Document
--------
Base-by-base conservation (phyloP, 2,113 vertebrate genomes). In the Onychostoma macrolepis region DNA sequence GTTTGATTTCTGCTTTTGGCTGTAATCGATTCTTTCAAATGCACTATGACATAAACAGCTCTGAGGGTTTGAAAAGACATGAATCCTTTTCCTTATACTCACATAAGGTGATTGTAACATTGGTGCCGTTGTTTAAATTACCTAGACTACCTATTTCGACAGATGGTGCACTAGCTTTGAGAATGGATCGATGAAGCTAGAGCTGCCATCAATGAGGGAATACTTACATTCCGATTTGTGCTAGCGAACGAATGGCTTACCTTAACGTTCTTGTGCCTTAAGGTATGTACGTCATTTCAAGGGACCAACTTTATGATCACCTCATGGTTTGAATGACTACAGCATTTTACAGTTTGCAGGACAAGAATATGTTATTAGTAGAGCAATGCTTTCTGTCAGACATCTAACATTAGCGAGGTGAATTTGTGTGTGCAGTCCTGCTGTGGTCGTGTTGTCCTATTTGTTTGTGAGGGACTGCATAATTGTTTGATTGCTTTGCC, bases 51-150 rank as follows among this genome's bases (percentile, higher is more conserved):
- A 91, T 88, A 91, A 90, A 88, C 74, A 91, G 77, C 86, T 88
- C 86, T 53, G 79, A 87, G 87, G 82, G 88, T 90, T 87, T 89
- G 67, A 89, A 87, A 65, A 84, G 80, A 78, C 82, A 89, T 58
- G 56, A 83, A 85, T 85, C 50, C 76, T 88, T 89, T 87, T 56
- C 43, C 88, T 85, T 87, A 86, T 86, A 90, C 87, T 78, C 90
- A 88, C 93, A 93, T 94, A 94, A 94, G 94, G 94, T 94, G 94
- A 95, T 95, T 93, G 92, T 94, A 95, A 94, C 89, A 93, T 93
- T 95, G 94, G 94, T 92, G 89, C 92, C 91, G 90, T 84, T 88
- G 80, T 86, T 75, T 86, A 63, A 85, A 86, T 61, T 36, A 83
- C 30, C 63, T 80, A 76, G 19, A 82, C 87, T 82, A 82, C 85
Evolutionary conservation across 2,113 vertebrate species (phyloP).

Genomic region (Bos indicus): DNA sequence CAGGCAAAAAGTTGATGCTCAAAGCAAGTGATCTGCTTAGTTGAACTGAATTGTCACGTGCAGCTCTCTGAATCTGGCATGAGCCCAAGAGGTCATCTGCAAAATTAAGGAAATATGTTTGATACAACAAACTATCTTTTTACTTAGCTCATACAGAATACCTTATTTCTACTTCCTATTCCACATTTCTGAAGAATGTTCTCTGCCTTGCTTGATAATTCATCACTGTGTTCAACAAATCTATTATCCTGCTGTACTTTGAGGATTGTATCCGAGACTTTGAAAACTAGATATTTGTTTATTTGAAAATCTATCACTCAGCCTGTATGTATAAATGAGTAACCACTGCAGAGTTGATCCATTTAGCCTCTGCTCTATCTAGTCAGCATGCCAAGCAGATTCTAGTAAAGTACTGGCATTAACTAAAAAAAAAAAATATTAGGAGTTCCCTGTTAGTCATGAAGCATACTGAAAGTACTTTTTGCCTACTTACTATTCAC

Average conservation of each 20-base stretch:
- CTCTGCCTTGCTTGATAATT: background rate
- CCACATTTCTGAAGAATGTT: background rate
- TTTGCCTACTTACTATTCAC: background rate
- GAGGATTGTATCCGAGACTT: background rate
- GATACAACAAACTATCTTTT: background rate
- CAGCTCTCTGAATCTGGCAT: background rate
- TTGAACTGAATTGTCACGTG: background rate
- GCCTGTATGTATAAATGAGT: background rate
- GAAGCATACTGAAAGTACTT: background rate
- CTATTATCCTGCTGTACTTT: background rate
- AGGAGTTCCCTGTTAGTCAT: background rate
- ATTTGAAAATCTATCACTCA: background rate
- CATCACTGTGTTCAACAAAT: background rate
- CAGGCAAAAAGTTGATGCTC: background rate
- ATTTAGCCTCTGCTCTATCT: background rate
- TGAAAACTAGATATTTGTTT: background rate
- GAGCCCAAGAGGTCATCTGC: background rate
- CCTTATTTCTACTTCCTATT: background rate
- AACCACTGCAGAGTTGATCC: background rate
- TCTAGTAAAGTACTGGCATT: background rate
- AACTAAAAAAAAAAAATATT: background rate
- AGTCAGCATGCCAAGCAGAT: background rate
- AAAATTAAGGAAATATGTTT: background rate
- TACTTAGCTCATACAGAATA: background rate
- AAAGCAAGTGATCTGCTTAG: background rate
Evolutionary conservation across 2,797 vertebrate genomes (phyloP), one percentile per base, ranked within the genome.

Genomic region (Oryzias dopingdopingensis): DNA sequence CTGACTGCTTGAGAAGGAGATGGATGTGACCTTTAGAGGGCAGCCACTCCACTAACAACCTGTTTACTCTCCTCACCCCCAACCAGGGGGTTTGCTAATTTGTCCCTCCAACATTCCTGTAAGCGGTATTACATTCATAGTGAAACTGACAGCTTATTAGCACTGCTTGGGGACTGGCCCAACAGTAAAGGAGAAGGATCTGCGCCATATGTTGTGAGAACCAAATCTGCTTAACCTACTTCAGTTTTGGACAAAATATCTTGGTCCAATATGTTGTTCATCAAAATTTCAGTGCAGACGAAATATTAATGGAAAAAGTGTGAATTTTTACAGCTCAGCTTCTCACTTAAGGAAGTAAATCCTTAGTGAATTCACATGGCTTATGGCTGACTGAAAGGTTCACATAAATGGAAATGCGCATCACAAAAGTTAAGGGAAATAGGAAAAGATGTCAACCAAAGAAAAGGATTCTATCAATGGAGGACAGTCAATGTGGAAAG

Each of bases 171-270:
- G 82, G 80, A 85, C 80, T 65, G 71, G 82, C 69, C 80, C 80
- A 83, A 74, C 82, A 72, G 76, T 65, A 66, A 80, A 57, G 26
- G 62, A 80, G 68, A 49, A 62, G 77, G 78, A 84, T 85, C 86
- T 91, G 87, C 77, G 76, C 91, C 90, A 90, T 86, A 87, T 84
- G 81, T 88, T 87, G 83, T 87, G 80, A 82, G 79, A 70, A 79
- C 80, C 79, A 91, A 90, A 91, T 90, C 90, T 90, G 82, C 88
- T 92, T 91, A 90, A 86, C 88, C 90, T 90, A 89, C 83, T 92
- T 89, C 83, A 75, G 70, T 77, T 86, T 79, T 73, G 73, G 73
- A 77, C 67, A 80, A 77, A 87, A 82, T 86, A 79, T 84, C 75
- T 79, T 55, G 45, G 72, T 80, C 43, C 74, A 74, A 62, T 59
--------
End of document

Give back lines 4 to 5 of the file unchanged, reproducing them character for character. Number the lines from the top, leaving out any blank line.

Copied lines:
- G 67, A 89, A 87, A 65, A 84, G 80, A 78, C 82, A 89, T 58
- G 56, A 83, A 85, T 85, C 50, C 76, T 88, T 89, T 87, T 56